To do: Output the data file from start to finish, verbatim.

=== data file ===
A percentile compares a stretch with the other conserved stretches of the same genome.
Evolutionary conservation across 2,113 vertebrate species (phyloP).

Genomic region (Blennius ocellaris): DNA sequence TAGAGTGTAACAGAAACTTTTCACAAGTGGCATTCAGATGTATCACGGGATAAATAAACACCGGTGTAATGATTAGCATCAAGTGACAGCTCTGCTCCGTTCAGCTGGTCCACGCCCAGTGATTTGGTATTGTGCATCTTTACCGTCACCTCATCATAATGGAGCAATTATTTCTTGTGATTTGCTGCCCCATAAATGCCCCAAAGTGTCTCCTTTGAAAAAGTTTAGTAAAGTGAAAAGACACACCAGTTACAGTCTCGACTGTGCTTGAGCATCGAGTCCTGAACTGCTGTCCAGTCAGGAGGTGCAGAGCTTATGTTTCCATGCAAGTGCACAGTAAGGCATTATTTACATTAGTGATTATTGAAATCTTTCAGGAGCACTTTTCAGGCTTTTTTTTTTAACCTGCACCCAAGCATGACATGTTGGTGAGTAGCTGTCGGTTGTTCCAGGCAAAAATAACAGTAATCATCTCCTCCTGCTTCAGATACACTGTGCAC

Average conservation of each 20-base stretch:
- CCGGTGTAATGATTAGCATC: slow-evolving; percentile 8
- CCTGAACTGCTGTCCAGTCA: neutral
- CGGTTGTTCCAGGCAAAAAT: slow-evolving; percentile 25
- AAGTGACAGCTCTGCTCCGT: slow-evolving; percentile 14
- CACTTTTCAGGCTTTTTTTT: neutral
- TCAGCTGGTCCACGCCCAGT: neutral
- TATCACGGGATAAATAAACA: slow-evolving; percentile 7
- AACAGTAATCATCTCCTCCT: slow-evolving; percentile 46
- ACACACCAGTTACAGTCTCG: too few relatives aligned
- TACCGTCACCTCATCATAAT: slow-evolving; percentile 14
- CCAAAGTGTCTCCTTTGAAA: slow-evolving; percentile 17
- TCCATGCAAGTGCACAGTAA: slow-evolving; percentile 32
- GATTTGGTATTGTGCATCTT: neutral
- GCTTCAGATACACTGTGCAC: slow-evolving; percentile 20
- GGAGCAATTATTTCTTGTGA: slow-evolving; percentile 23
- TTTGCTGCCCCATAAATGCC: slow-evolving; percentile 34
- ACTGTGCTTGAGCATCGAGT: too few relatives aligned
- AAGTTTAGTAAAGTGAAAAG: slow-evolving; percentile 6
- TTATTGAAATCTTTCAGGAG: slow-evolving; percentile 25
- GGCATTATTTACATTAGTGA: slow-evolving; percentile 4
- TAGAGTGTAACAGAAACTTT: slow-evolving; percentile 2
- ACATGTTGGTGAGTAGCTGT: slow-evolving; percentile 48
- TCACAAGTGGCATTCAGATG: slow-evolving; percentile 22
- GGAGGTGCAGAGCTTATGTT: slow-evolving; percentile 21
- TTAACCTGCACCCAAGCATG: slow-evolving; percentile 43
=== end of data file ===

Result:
A percentile compares a stretch with the other conserved stretches of the same genome.
Evolutionary conservation across 2,113 vertebrate species (phyloP).

Genomic region (Blennius ocellaris): DNA sequence TAGAGTGTAACAGAAACTTTTCACAAGTGGCATTCAGATGTATCACGGGATAAATAAACACCGGTGTAATGATTAGCATCAAGTGACAGCTCTGCTCCGTTCAGCTGGTCCACGCCCAGTGATTTGGTATTGTGCATCTTTACCGTCACCTCATCATAATGGAGCAATTATTTCTTGTGATTTGCTGCCCCATAAATGCCCCAAAGTGTCTCCTTTGAAAAAGTTTAGTAAAGTGAAAAGACACACCAGTTACAGTCTCGACTGTGCTTGAGCATCGAGTCCTGAACTGCTGTCCAGTCAGGAGGTGCAGAGCTTATGTTTCCATGCAAGTGCACAGTAAGGCATTATTTACATTAGTGATTATTGAAATCTTTCAGGAGCACTTTTCAGGCTTTTTTTTTTAACCTGCACCCAAGCATGACATGTTGGTGAGTAGCTGTCGGTTGTTCCAGGCAAAAATAACAGTAATCATCTCCTCCTGCTTCAGATACACTGTGCAC

Average conservation of each 20-base stretch:
- CCGGTGTAATGATTAGCATC: slow-evolving; percentile 8
- CCTGAACTGCTGTCCAGTCA: neutral
- CGGTTGTTCCAGGCAAAAAT: slow-evolving; percentile 25
- AAGTGACAGCTCTGCTCCGT: slow-evolving; percentile 14
- CACTTTTCAGGCTTTTTTTT: neutral
- TCAGCTGGTCCACGCCCAGT: neutral
- TATCACGGGATAAATAAACA: slow-evolving; percentile 7
- AACAGTAATCATCTCCTCCT: slow-evolving; percentile 46
- ACACACCAGTTACAGTCTCG: too few relatives aligned
- TACCGTCACCTCATCATAAT: slow-evolving; percentile 14
- CCAAAGTGTCTCCTTTGAAA: slow-evolving; percentile 17
- TCCATGCAAGTGCACAGTAA: slow-evolving; percentile 32
- GATTTGGTATTGTGCATCTT: neutral
- GCTTCAGATACACTGTGCAC: slow-evolving; percentile 20
- GGAGCAATTATTTCTTGTGA: slow-evolving; percentile 23
- TTTGCTGCCCCATAAATGCC: slow-evolving; percentile 34
- ACTGTGCTTGAGCATCGAGT: too few relatives aligned
- AAGTTTAGTAAAGTGAAAAG: slow-evolving; percentile 6
- TTATTGAAATCTTTCAGGAG: slow-evolving; percentile 25
- GGCATTATTTACATTAGTGA: slow-evolving; percentile 4
- TAGAGTGTAACAGAAACTTT: slow-evolving; percentile 2
- ACATGTTGGTGAGTAGCTGT: slow-evolving; percentile 48
- TCACAAGTGGCATTCAGATG: slow-evolving; percentile 22
- GGAGGTGCAGAGCTTATGTT: slow-evolving; percentile 21
- TTAACCTGCACCCAAGCATG: slow-evolving; percentile 43